Finance Dilemma Of The Private Sector In Public Procurement
The private sector participation in the financing and delivery of infrastructure services still addresses only a fraction of the demand. Issues that affect the supply of well-prepared projects, rather than the demand of such projects, have been main constraints to mobilizing private sector investment and involvement in public procurement. Given the difficult environment for long term private investment, the challenge of preparing projects that attract long term private partners is more pronounced. Many factors are involved so that greater realism can be applied to this challenging task.
Many governments turn to the private sector to design, build, finance, and/ or operate new and existing infrastructure facilities in order to improve the delivery of services and the management of facilities hitherto provided by the public sector. Governments are attracted by the benefits of mobilizing private capital.
Private sector financing consists of a mixture of equity, provided by investors in the project, and third-party debt, provided by banks or through financial instruments such as bonds. The equity investment is “first in, last out”—that is, in principle any losses that the project suffers are borne first by the investors, and lenders begin to suffer only if the equity investment is lost. It follows from this that equity investment has a higher risk than debt, and so equity investors expect a higher return for this risk. Since equity is more expensive than debt, the more debt a project can raise, the lower its overall funding costs will be.
Projects can be financed using corporate finance that is, lenders lend to the construction and operating and maintenance contractors, which in turn fund the project. This may create more flexible structures at a price.
Lenders’ security is normally limited solely to the project, comprising, primarily, the project’s cash flows and the sponsor’s equity that is invested in a company set up especially for the project. This company is ring fenced from the rest of the project sponsor’s business and prohibited from entering into any business outside the project.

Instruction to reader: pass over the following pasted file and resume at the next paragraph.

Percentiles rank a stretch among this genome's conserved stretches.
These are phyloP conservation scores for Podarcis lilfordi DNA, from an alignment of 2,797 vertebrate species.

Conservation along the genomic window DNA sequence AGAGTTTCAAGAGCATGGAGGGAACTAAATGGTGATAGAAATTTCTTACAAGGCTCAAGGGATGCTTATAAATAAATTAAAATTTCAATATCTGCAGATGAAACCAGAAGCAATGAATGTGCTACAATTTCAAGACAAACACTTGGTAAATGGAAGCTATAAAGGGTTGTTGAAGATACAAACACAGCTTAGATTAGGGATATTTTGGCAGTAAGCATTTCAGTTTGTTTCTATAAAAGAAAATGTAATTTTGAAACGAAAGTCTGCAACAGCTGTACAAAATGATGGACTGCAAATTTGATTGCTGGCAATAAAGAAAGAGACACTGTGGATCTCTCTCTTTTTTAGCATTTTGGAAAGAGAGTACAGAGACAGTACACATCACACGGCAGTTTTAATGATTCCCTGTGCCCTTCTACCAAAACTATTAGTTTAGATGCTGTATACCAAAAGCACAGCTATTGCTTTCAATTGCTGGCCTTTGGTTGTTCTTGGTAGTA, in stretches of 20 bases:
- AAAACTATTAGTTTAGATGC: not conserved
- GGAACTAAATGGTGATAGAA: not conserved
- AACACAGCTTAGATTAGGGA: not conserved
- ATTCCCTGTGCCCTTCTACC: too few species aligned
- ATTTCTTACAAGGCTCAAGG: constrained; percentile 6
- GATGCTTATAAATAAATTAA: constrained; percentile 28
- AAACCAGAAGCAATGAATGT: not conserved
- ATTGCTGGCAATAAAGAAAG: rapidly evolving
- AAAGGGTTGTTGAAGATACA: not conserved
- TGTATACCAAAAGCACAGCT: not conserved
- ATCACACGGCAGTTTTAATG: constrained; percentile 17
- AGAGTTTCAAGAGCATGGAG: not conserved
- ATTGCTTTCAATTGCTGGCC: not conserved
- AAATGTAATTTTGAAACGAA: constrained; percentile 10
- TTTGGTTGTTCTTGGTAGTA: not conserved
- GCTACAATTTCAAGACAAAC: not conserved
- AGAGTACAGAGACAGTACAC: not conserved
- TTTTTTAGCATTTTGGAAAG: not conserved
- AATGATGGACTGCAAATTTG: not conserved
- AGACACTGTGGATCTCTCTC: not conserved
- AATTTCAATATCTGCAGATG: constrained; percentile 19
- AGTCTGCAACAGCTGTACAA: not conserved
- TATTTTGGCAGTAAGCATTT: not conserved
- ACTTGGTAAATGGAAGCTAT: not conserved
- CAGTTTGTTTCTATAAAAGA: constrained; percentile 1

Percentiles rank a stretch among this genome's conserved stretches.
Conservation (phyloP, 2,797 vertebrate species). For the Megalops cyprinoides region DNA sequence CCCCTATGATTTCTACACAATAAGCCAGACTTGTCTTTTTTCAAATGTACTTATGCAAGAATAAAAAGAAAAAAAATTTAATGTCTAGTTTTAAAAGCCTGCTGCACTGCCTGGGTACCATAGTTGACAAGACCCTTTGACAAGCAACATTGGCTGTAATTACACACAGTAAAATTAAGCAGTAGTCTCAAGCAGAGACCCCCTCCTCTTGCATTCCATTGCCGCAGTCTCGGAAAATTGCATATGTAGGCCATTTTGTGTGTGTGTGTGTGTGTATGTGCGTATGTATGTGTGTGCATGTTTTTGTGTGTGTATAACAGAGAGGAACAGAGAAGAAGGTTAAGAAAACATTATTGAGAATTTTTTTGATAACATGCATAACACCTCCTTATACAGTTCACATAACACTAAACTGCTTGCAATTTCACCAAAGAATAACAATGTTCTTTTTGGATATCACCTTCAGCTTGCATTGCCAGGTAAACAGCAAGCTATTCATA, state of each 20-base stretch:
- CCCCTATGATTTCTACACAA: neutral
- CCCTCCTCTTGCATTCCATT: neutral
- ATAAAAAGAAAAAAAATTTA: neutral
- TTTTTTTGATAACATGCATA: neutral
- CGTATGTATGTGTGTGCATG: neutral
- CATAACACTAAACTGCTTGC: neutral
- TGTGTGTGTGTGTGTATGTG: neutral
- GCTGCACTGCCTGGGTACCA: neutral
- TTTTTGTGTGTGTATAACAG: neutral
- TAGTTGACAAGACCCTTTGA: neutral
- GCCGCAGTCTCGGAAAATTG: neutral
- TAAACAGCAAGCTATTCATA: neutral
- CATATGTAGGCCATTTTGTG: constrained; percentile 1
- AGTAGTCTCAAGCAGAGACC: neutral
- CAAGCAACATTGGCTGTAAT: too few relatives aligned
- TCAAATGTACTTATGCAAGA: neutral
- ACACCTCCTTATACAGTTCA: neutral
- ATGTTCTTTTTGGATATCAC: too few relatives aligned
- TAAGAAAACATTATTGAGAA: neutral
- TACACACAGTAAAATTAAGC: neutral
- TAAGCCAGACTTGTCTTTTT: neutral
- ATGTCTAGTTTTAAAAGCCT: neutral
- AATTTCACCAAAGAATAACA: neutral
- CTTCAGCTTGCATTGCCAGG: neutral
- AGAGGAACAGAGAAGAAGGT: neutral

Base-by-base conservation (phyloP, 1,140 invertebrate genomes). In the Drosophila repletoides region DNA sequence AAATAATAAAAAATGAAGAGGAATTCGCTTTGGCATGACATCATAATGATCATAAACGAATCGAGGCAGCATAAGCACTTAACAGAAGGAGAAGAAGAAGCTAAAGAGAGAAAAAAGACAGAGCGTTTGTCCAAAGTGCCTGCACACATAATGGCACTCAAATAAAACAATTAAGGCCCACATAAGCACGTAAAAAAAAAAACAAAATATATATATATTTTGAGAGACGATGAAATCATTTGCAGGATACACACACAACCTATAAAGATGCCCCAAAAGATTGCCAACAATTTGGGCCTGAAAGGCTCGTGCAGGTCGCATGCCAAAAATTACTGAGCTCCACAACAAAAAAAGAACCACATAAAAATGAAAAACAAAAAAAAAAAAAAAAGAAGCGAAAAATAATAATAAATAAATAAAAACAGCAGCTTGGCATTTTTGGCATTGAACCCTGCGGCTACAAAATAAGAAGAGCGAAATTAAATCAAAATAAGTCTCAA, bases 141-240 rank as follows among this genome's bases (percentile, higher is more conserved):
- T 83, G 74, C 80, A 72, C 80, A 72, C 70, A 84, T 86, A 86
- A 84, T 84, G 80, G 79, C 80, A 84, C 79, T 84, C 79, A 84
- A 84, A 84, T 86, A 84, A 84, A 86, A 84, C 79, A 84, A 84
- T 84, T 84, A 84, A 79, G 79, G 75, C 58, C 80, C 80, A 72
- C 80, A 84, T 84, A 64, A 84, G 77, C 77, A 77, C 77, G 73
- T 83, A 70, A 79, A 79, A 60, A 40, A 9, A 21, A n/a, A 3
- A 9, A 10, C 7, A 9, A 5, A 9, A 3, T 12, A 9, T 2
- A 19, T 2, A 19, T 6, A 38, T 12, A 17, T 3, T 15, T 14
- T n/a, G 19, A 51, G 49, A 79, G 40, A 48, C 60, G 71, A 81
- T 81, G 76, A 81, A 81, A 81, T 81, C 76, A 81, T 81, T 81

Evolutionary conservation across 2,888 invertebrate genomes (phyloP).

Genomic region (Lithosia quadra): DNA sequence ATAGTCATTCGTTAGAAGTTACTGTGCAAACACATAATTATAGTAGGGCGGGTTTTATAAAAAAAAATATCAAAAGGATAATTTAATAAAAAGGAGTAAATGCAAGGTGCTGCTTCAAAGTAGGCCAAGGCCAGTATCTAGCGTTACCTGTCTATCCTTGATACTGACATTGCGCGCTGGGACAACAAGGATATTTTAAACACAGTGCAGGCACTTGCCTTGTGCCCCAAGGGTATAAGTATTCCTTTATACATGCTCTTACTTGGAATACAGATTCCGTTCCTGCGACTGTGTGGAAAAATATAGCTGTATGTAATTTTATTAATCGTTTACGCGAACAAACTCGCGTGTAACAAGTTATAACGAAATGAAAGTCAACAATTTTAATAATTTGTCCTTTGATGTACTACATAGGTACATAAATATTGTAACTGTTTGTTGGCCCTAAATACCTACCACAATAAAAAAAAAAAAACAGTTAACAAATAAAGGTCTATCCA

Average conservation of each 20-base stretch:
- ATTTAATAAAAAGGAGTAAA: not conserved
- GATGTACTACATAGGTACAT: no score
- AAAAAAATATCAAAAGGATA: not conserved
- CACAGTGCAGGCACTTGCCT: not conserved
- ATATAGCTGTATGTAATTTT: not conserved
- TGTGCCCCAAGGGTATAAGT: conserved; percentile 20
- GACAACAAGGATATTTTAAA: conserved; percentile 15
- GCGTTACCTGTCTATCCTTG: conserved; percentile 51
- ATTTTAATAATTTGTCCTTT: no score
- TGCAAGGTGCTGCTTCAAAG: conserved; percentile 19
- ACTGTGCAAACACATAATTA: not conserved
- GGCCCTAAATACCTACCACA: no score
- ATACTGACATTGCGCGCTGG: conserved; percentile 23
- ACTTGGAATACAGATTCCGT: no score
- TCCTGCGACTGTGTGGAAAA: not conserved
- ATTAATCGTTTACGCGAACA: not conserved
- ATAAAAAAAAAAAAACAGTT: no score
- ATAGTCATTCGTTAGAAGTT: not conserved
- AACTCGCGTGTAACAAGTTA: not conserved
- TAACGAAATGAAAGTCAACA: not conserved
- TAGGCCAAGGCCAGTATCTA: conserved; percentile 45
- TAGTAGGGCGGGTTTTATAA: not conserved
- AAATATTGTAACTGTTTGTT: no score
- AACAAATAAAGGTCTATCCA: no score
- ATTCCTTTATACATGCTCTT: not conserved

Project financing through open tendering allows the competitive process to drive the most efficient funding structure. However, it is important for the public authority to understand clearly the overall capacity and capability of the lending markets when implementing a private program, and there may be steps it can take to encourage the development of such markets.
The identification and allocation of risk between the public authority and the investors are the issue of risk is not just a matter for discussion between the public authority and private sector bidders for a project: the lenders play a major role in this respect.
In certain cases, the assets underlying the project may also provide security for lenders. Banks earn a relatively low return (after allowing for their own funding costs) compared to equity investors, but the corollary to this is that they cannot afford to take high risks, the realization of which could easily wipe out the return they had expected to make. Therefore, when considering risk allocation, the public authority must bear in mind that allocating a high level of risk to the private sector will reduce the amount that lenders are willing to lend to the project, and so increase its cost, since the gap will have to be filled up with much higher priced equity.
The correct allocation and mitigation of risk are major factors in making projects bankable, and the public authority needs to develop a clear understanding of how potential lenders perceive the risks of the project from the early stages of project selection and preparation. This is one of the matters requiring the assistance of a financial adviser.